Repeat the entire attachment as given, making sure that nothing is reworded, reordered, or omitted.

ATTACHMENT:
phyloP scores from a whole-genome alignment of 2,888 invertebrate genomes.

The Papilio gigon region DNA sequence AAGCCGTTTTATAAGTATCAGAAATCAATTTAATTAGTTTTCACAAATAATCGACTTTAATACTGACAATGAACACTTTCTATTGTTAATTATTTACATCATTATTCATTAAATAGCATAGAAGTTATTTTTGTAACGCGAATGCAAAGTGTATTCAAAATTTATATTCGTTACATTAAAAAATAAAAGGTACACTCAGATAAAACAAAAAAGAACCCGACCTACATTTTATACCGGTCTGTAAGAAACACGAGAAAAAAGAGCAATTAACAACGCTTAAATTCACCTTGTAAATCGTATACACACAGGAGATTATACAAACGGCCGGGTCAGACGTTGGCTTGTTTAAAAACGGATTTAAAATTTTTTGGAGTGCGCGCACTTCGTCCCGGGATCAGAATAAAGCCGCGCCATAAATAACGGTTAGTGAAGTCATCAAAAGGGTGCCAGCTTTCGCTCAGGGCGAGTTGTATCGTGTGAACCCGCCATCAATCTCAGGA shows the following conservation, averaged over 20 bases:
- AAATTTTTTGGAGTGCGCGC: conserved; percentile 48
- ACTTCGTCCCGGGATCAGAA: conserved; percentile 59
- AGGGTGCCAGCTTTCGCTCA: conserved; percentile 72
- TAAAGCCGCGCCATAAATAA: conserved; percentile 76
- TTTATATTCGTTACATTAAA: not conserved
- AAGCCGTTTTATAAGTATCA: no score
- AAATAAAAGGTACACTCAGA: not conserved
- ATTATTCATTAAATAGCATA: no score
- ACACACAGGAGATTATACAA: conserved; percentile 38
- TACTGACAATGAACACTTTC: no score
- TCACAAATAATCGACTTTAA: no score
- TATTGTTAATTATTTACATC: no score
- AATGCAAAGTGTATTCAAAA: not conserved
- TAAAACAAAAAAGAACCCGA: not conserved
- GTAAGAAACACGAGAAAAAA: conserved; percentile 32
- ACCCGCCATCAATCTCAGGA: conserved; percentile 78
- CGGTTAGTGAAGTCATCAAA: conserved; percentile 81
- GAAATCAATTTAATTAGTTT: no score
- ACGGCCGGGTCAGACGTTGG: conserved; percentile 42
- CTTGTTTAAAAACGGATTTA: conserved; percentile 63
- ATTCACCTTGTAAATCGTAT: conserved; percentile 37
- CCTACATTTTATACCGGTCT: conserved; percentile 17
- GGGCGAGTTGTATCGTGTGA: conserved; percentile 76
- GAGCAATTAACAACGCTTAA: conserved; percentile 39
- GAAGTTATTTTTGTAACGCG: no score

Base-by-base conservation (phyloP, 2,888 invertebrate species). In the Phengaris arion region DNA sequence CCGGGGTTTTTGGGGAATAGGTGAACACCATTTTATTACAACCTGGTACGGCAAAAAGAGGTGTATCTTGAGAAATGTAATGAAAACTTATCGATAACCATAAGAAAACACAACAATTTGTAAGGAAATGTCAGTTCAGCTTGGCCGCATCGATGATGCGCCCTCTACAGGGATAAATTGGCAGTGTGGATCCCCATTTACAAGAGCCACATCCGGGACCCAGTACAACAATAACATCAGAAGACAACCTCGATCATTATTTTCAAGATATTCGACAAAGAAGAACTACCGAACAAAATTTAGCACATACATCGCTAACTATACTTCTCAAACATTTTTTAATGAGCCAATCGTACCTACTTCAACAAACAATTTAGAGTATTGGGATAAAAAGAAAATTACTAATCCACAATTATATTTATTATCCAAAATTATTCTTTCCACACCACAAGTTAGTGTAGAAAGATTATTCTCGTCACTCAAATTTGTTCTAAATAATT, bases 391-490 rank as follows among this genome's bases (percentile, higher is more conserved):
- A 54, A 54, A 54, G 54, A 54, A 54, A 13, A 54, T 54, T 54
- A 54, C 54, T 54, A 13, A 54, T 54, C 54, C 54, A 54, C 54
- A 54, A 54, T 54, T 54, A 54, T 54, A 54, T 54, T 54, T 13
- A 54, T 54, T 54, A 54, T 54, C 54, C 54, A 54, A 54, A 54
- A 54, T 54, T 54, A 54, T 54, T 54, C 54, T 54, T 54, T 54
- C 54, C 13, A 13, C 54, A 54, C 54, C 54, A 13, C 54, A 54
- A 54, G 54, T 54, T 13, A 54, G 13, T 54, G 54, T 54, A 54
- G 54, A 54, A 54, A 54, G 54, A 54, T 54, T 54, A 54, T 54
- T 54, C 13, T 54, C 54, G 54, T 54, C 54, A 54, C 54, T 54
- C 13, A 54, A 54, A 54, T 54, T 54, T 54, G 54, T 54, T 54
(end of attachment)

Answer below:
phyloP scores from a whole-genome alignment of 2,888 invertebrate genomes.

The Papilio gigon region DNA sequence AAGCCGTTTTATAAGTATCAGAAATCAATTTAATTAGTTTTCACAAATAATCGACTTTAATACTGACAATGAACACTTTCTATTGTTAATTATTTACATCATTATTCATTAAATAGCATAGAAGTTATTTTTGTAACGCGAATGCAAAGTGTATTCAAAATTTATATTCGTTACATTAAAAAATAAAAGGTACACTCAGATAAAACAAAAAAGAACCCGACCTACATTTTATACCGGTCTGTAAGAAACACGAGAAAAAAGAGCAATTAACAACGCTTAAATTCACCTTGTAAATCGTATACACACAGGAGATTATACAAACGGCCGGGTCAGACGTTGGCTTGTTTAAAAACGGATTTAAAATTTTTTGGAGTGCGCGCACTTCGTCCCGGGATCAGAATAAAGCCGCGCCATAAATAACGGTTAGTGAAGTCATCAAAAGGGTGCCAGCTTTCGCTCAGGGCGAGTTGTATCGTGTGAACCCGCCATCAATCTCAGGA shows the following conservation, averaged over 20 bases:
- AAATTTTTTGGAGTGCGCGC: conserved; percentile 48
- ACTTCGTCCCGGGATCAGAA: conserved; percentile 59
- AGGGTGCCAGCTTTCGCTCA: conserved; percentile 72
- TAAAGCCGCGCCATAAATAA: conserved; percentile 76
- TTTATATTCGTTACATTAAA: not conserved
- AAGCCGTTTTATAAGTATCA: no score
- AAATAAAAGGTACACTCAGA: not conserved
- ATTATTCATTAAATAGCATA: no score
- ACACACAGGAGATTATACAA: conserved; percentile 38
- TACTGACAATGAACACTTTC: no score
- TCACAAATAATCGACTTTAA: no score
- TATTGTTAATTATTTACATC: no score
- AATGCAAAGTGTATTCAAAA: not conserved
- TAAAACAAAAAAGAACCCGA: not conserved
- GTAAGAAACACGAGAAAAAA: conserved; percentile 32
- ACCCGCCATCAATCTCAGGA: conserved; percentile 78
- CGGTTAGTGAAGTCATCAAA: conserved; percentile 81
- GAAATCAATTTAATTAGTTT: no score
- ACGGCCGGGTCAGACGTTGG: conserved; percentile 42
- CTTGTTTAAAAACGGATTTA: conserved; percentile 63
- ATTCACCTTGTAAATCGTAT: conserved; percentile 37
- CCTACATTTTATACCGGTCT: conserved; percentile 17
- GGGCGAGTTGTATCGTGTGA: conserved; percentile 76
- GAGCAATTAACAACGCTTAA: conserved; percentile 39
- GAAGTTATTTTTGTAACGCG: no score

Base-by-base conservation (phyloP, 2,888 invertebrate species). In the Phengaris arion region DNA sequence CCGGGGTTTTTGGGGAATAGGTGAACACCATTTTATTACAACCTGGTACGGCAAAAAGAGGTGTATCTTGAGAAATGTAATGAAAACTTATCGATAACCATAAGAAAACACAACAATTTGTAAGGAAATGTCAGTTCAGCTTGGCCGCATCGATGATGCGCCCTCTACAGGGATAAATTGGCAGTGTGGATCCCCATTTACAAGAGCCACATCCGGGACCCAGTACAACAATAACATCAGAAGACAACCTCGATCATTATTTTCAAGATATTCGACAAAGAAGAACTACCGAACAAAATTTAGCACATACATCGCTAACTATACTTCTCAAACATTTTTTAATGAGCCAATCGTACCTACTTCAACAAACAATTTAGAGTATTGGGATAAAAAGAAAATTACTAATCCACAATTATATTTATTATCCAAAATTATTCTTTCCACACCACAAGTTAGTGTAGAAAGATTATTCTCGTCACTCAAATTTGTTCTAAATAATT, bases 391-490 rank as follows among this genome's bases (percentile, higher is more conserved):
- A 54, A 54, A 54, G 54, A 54, A 54, A 13, A 54, T 54, T 54
- A 54, C 54, T 54, A 13, A 54, T 54, C 54, C 54, A 54, C 54
- A 54, A 54, T 54, T 54, A 54, T 54, A 54, T 54, T 54, T 13
- A 54, T 54, T 54, A 54, T 54, C 54, C 54, A 54, A 54, A 54
- A 54, T 54, T 54, A 54, T 54, T 54, C 54, T 54, T 54, T 54
- C 54, C 13, A 13, C 54, A 54, C 54, C 54, A 13, C 54, A 54
- A 54, G 54, T 54, T 13, A 54, G 13, T 54, G 54, T 54, A 54
- G 54, A 54, A 54, A 54, G 54, A 54, T 54, T 54, A 54, T 54
- T 54, C 13, T 54, C 54, G 54, T 54, C 54, A 54, C 54, T 54
- C 13, A 54, A 54, A 54, T 54, T 54, T 54, G 54, T 54, T 54